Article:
All I Need’, ‘Faust Arp’ and ‘House Of Cards’ can sometimes be overlooked at the expense of some of the other, more instant tracks surrounding them, but this also marked the return of Radiohead’s simple beauty, something they’d touched on with ‘Sail To The Moon’ on ‘Hail To The Thief’ but which hadn’t really been seen since 1997’s ‘OK Computer’. Gentle, simple pop-rock songs of this ilk were a revelation and it only served to prove that they hadn’t lost their ability to melt your heart, they’d simply been avoiding do it for a little while.

That said, my absolute favourite track on the album, and one of the songs that means most to me in my entire record collection, is ‘Weird Fishes / Arpeggi’. The whole song is pretty much perfect – from the direct pace set from the off by Phil Selway’s drumming, through the introduction of a gently weaving bassline and on to the wonderful vocal from Thom, it is a magnificent piece of music. But, where it really gets me, and by this I mean every single time I hear it, is when Ed O’Brien’s backing vocals kick in, essentially wailing ‘ahhhhh’ at the end of each line in the third verse. There is something about the combination of each line sung by Thom, followed by that brief addition from Ed that is as close to a perfect moment in music as I can honestly put my hand up and say I know about. I can’t put my finger on why that is, and I think if I could it probably wouldn’t be that special anymore. So, I might just leave it be and continue to love it. Next time you listen to the album, pay close attention to it and hopefully you’ll hear what I’m on about.

I truly adore ‘In Rainbows’. It is my favourite Radiohead album. I’m not going to say ‘OK Computer’ just because that is the conventional viewpoint. I’m not even going to opt for ‘The Bends’, because that’s what everyone who doesn’t want to seem obvious by saying ‘OK Computer’ says. ‘Kid A’ is great, and so is ‘Amnesiac’. But for me, all of their innovation and jarring, thought-provoking styles and textures are put into stark perspective by this perfect collection of ten songs. This could quite easily have topped this list. It is, sonically, the best album of the decade and one which I suspect will only get better with age.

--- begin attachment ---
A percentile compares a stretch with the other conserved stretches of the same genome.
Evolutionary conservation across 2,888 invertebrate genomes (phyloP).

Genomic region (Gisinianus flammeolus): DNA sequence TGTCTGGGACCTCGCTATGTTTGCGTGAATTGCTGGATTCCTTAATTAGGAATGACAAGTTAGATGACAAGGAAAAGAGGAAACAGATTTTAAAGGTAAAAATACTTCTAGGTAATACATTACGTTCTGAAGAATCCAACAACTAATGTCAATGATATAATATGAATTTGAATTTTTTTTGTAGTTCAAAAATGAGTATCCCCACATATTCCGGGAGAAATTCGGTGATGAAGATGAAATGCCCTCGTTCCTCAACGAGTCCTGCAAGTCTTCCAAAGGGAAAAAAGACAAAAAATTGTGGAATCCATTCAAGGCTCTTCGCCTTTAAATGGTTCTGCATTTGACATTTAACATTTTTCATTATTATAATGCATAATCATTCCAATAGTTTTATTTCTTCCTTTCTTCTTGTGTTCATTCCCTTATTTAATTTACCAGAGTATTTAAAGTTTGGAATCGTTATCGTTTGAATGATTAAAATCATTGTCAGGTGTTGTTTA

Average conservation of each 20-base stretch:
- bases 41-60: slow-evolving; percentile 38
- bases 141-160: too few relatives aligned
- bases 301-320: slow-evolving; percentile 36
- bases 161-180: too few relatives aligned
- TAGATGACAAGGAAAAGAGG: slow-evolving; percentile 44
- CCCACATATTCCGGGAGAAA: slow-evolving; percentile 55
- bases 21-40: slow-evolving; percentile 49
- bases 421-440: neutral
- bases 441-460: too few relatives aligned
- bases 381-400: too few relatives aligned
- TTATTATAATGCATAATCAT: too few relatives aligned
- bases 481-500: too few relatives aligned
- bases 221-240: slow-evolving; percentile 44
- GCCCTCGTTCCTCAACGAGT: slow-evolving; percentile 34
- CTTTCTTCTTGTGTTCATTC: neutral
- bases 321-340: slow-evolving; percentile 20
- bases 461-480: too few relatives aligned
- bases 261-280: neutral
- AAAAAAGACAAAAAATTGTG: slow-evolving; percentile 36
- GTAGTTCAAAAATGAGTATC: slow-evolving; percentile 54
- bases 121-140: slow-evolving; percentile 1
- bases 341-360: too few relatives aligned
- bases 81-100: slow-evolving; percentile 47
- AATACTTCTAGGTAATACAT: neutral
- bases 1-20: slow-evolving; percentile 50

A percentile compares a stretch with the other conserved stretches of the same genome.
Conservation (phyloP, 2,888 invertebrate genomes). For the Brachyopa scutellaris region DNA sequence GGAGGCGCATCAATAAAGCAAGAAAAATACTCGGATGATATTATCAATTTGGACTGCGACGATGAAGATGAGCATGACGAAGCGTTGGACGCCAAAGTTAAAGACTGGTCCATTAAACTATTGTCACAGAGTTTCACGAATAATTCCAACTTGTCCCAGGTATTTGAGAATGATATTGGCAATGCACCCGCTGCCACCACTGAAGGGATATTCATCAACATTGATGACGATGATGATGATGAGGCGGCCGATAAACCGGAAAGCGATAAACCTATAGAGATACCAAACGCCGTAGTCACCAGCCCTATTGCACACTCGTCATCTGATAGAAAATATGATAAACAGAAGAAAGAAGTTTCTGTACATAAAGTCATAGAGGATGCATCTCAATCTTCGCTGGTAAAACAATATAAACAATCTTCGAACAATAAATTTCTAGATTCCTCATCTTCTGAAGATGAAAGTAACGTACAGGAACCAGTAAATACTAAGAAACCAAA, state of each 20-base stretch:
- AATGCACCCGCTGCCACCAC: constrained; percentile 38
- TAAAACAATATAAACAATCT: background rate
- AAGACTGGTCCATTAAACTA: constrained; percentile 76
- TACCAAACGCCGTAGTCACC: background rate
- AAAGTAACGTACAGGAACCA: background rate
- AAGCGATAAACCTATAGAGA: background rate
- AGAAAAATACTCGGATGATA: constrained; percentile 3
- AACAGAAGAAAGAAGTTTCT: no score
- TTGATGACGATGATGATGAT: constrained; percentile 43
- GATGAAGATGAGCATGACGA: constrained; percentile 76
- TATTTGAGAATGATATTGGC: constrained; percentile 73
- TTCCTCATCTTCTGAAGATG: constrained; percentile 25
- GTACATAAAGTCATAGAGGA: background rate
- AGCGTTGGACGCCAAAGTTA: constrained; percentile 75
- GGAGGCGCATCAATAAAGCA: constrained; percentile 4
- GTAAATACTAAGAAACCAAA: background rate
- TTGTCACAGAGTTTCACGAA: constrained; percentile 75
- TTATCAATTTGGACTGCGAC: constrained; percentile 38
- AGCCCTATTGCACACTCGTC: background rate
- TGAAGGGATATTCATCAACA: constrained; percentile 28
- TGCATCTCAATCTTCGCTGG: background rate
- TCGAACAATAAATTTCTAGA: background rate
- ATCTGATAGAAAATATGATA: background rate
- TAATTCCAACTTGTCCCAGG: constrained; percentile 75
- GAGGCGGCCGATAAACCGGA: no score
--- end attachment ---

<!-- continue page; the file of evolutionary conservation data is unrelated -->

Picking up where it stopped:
03. Doves – Lost Souls

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I bought ‘The Cedar Room’ just as a relationship fizzled out. Not the most sensible seven minute solution to feeling shit, it must be said. But what a fucking song! I’d first heard it in 1998 when the original 10″ version was released and Adam Walton played it a lot on his short lived but absolutely essential Radio Wales weekday evening show. For some reason, I never chased down a copy at the time so, when I heard it was to be re-released ahead of Doves’ debut album, I was pretty chuffed.

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We were both on the same sixth form trip and I, rather than skulking around the group attempting to look moody, opted to bugger off to Our Price instead of having lunch. I recall buying ‘Kill All Hippies’ at the same time – a glorious purchase on reflection – but it didn’t get played for days. ‘The Cedar Room’ went on a pretty much constant loop, just as its parent album would a few weeks later.

James, the unassuming muso who ran Dominion Records in Chepstow, had to order a copy of ‘Lost Souls’ in for me and it was due in on the Thursday after it was released. I can still remember dashing into town for it and then virtually jogging home, clutching the small carrier bag like it contained one of my vital organs. Despite all of this, it still managed to live up to expectations. With the possible exception of ‘Catch The Sun’, it is an album that creates a specific atmosphere, evokes a certain mood. All of the songs simply fit so well together. They’re not samey, just from the same place.